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Nikon D700 Review

October 2008 | By Lars Rehm, Simon Joinson


Review based on a production Nikon D700

The introduction of Nikon's new D700 may have been one of the worst kept secrets in an industry with more leaks than the Titanic, but it was still something of a surprise coming so hot on the heels of the D3 and D300. Essentially a D3 shrunk down and squeezed into a body roughly the same size as a D300, the D700 is Nikon's first 'compact' professional SLR, and in its segment of the market will compete with the recently announced Canon EOS 5D Mark II and Sony DSLR-A900.

The imaging side of the D700 is pretty much the same as the D3; it shares the acclaimed 12.1MP full frame ('FX') sensor and has the same processing engine, so we would presume output to be almost identical. The main differences (aside from being considerably smaller) are physical; there's a different shutter (good for 150,000 exposures rather than 300,000 on the D3), different viewfinder prism (with 95% coverage) and a slower burst rate. You also lose the rear LCD info panel (there's no room for it) and one of the D3's two CF card slots, but you do get a couple of extra features to soften the blow slightly; most notably a self-cleaning sensor and a built-in flash. We'll look a little more in-depth at the differences between the D3 and D700 in a moment.

The D700 joins the D3 as a fully-fledged 'professional' model; it has the same tank-like build quality (though we're sure the pop-up flash will cause a few raised eyebrows), and gets you the full pro service from Nikon. And the pricing (around $2999) reflects this; anyone hoping for an 'affordable' semi-pro full frame Nikon SLR will have to wait until the cost of producing such large sensors falls considerably.

Nikon D700 Key Features

  • 12.1 megapixel full-frame sensor (8.45µm pixel pitch)
  • Image Sensor Cleaning (vibration) *
  • ISO 200 - 6400 (with boost up to ISO 25600 and down to ISO 100)
  • Also supports DX lenses, viewfinder automatically masks (5.1 megapixels with DX lens)
  • 14-bit A/D conversion, 12 channel readout
  • Same ultra-fast startup and shutter lag as D3
  • Nikon EXPEED image processor (Capture NX processing and NR algorithms, lower power)
  • New Kevlar / carbon fibre composite shutter with 150,000 exposure durability *
  • Multi-CAM3500FX Auto Focus sensor (51-point, 15 cross-type, more vertical coverage)
  • Auto-focus tracking by color (using information from 1005-pixel AE sensor)
  • 95% coverage, 0.72x magnification viewfinder *
  • Auto-focus calibration (fine-tuning), fixed body or up to 20 separate lens settings
  • Scene Recognition System (uses AE sensor, AF sensor)
  • Picture Control image parameter presets
  • 5 frames per second continuous with auto-focus tracking*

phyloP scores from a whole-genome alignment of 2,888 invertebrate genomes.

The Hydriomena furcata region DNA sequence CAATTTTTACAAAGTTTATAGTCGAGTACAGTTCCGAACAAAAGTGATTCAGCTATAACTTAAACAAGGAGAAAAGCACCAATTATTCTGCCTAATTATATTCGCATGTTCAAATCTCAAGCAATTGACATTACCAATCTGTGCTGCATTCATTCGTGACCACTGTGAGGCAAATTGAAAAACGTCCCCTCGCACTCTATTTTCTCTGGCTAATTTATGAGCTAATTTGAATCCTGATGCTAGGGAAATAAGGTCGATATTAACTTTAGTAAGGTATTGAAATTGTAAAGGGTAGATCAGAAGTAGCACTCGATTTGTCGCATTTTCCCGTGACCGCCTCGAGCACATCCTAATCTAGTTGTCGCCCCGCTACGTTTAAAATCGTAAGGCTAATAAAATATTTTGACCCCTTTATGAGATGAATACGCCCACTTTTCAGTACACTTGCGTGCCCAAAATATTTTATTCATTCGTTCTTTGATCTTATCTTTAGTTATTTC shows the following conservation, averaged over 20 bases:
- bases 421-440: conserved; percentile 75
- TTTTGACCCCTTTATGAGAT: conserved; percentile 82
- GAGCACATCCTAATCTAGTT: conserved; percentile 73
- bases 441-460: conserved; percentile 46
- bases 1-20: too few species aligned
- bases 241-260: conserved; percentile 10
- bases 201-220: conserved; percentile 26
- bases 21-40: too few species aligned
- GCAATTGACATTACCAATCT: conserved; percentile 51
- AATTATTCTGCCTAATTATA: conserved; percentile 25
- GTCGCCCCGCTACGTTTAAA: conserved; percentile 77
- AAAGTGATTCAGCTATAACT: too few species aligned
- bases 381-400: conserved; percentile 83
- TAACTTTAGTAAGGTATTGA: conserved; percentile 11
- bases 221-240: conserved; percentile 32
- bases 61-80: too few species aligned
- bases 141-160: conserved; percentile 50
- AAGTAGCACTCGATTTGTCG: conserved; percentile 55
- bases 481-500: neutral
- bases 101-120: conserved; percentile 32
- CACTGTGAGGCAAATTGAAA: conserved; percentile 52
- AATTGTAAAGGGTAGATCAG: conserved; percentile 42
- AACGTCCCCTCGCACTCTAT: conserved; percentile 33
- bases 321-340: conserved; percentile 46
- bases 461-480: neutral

• Optional MB-D10 Battery Pack (same as D300), increases burst rate to 8 fps *
  • UDMA compatible single CF card slot *
  • 3.0" 922,000 pixel LCD monitor
  • Live View with either phase detect (mirror up/down) or contrast detect Auto Focus
  • Virtual horizon indicates if camera is level (like an aircraft cockpit display)
  • HDMI HD video output
  • 'Active D-Lighting' (adjusts metering as well as applying D-Lighting curve)
  • Detailed 'Control Panel' type display on LCD monitor, changes color in darkness
  • Magnesium alloy body with connections and buttons sealed against moisture
  • Improved Info display on main screen *

* Different to D3

Nikon D700 vs D3: Key Differences

Although the D3 and D700 are essentially the same camera in a different form factor (the D700 being far closer to the D300 in design and control layout), there are a few important specification differences.

  • Smaller, lighter body *
  • Built-in iTTL flash (G.No 17 / ISO 200)
  • No rear information panel (new info display on main LCD)
  • D700 doesn't have the D3's 5:4 aspect ratio option
  • 95% coverage, 0.72x viewfinder (D3: 100% / 0.7x)
  • Focus screen DX mode now indicated with a rectangle rather than shaded area
  • Lower burst rate (5.0 fps / 8.0 fps with optional MB-D10)
  • 100 frames maximum in continuous shooting mode
  • Smaller battery (EN-EL3e)
  • Optional battery grip (MB-D10, same as D300)
  • Expanded Function button options (can assign any camera menu item)
  • Live View can be assigned to FUNC, AE-L or Preview buttons (allowing LV + different drive modes)
  • Virtual Horizon can be overlaid on Live View preview image
  • Different shutter (150,000 cycle rating - same as D300)
  • Image Sensor cleaning ('sensor shake' dust reduction)
  • Single CF slot (D3 has two)
  • Minor menu and control differences (control layout is almost identical to D300)

* D700 is approx 34mm (1.3 in) shorter, 13mm (0.5 in) narrower and 10mm (0.4 in) shallower.
Weight (no battery) : D3 - 1240g, D700 - 995g

The D700 in the Nikon line-up

The table below shows how the D700 squeezes into the Nikon DSLR line-up, between the APS-C D300 and the full-frame D3.

 



Nikon D300




Nikon D700



Nikon D3